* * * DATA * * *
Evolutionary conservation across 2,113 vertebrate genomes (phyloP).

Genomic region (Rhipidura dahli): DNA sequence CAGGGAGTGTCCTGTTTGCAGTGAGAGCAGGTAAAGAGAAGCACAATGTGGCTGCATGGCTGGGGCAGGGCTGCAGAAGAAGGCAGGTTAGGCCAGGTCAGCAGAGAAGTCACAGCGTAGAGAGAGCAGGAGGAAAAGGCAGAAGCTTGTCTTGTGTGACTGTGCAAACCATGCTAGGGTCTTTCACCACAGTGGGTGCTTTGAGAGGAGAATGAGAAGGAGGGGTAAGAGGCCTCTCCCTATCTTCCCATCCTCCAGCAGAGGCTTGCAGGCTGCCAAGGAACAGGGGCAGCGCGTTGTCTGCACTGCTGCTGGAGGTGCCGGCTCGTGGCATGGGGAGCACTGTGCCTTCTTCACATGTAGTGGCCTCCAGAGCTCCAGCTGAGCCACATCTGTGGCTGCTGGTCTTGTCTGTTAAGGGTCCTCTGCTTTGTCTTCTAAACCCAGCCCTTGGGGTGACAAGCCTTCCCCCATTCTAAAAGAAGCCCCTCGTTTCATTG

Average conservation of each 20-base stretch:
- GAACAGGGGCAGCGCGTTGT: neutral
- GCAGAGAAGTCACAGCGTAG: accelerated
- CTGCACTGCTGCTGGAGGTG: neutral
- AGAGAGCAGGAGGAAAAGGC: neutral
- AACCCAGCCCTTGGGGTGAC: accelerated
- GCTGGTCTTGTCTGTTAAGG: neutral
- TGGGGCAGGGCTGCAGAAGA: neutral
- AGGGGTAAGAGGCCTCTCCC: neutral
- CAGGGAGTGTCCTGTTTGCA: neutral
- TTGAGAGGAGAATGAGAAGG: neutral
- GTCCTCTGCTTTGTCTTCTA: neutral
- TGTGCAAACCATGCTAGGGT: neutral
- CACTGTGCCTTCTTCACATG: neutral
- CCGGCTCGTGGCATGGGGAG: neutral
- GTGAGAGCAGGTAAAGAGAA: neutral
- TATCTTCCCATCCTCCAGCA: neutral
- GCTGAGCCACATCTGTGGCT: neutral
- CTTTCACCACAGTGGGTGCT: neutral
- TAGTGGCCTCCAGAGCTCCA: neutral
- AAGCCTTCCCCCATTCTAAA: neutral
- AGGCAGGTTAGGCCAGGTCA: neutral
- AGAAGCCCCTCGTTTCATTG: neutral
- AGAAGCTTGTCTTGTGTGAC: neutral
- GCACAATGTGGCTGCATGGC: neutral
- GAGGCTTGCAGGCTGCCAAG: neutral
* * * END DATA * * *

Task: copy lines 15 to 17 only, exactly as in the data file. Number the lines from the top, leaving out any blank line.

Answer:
- TGTGCAAACCATGCTAGGGT: neutral
- CACTGTGCCTTCTTCACATG: neutral
- CCGGCTCGTGGCATGGGGAG: neutral